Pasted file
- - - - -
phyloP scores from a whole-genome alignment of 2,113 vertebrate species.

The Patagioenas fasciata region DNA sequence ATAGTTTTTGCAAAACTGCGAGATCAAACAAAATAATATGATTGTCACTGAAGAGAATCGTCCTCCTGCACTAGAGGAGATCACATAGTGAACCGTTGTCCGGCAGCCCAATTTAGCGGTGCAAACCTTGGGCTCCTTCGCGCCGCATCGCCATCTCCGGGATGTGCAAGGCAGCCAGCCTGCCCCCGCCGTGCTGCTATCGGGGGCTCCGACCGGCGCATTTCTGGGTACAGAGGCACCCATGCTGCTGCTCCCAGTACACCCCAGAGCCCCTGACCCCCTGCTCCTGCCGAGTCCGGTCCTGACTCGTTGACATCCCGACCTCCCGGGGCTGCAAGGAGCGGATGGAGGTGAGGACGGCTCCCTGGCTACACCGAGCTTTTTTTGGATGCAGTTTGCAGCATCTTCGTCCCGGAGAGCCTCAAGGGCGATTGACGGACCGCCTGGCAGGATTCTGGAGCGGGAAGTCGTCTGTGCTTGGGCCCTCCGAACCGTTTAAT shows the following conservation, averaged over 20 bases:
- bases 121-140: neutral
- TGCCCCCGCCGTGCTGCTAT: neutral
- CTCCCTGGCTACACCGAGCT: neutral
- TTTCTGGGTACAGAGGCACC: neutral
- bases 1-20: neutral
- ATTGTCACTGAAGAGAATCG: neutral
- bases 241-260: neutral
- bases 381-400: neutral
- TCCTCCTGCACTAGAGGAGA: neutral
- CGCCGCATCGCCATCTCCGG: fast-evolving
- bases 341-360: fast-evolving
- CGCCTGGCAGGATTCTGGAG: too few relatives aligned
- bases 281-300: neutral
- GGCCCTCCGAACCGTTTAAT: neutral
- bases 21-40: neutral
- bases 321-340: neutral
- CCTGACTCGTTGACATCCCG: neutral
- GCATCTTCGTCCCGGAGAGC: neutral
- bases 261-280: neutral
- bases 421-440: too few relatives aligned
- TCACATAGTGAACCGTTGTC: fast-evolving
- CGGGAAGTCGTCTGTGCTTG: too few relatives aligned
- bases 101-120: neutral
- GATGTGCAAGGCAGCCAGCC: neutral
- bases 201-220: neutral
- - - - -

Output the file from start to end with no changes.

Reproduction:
phyloP scores from a whole-genome alignment of 2,113 vertebrate species.

The Patagioenas fasciata region DNA sequence ATAGTTTTTGCAAAACTGCGAGATCAAACAAAATAATATGATTGTCACTGAAGAGAATCGTCCTCCTGCACTAGAGGAGATCACATAGTGAACCGTTGTCCGGCAGCCCAATTTAGCGGTGCAAACCTTGGGCTCCTTCGCGCCGCATCGCCATCTCCGGGATGTGCAAGGCAGCCAGCCTGCCCCCGCCGTGCTGCTATCGGGGGCTCCGACCGGCGCATTTCTGGGTACAGAGGCACCCATGCTGCTGCTCCCAGTACACCCCAGAGCCCCTGACCCCCTGCTCCTGCCGAGTCCGGTCCTGACTCGTTGACATCCCGACCTCCCGGGGCTGCAAGGAGCGGATGGAGGTGAGGACGGCTCCCTGGCTACACCGAGCTTTTTTTGGATGCAGTTTGCAGCATCTTCGTCCCGGAGAGCCTCAAGGGCGATTGACGGACCGCCTGGCAGGATTCTGGAGCGGGAAGTCGTCTGTGCTTGGGCCCTCCGAACCGTTTAAT shows the following conservation, averaged over 20 bases:
- bases 121-140: neutral
- TGCCCCCGCCGTGCTGCTAT: neutral
- CTCCCTGGCTACACCGAGCT: neutral
- TTTCTGGGTACAGAGGCACC: neutral
- bases 1-20: neutral
- ATTGTCACTGAAGAGAATCG: neutral
- bases 241-260: neutral
- bases 381-400: neutral
- TCCTCCTGCACTAGAGGAGA: neutral
- CGCCGCATCGCCATCTCCGG: fast-evolving
- bases 341-360: fast-evolving
- CGCCTGGCAGGATTCTGGAG: too few relatives aligned
- bases 281-300: neutral
- GGCCCTCCGAACCGTTTAAT: neutral
- bases 21-40: neutral
- bases 321-340: neutral
- CCTGACTCGTTGACATCCCG: neutral
- GCATCTTCGTCCCGGAGAGC: neutral
- bases 261-280: neutral
- bases 421-440: too few relatives aligned
- TCACATAGTGAACCGTTGTC: fast-evolving
- CGGGAAGTCGTCTGTGCTTG: too few relatives aligned
- bases 101-120: neutral
- GATGTGCAAGGCAGCCAGCC: neutral
- bases 201-220: neutral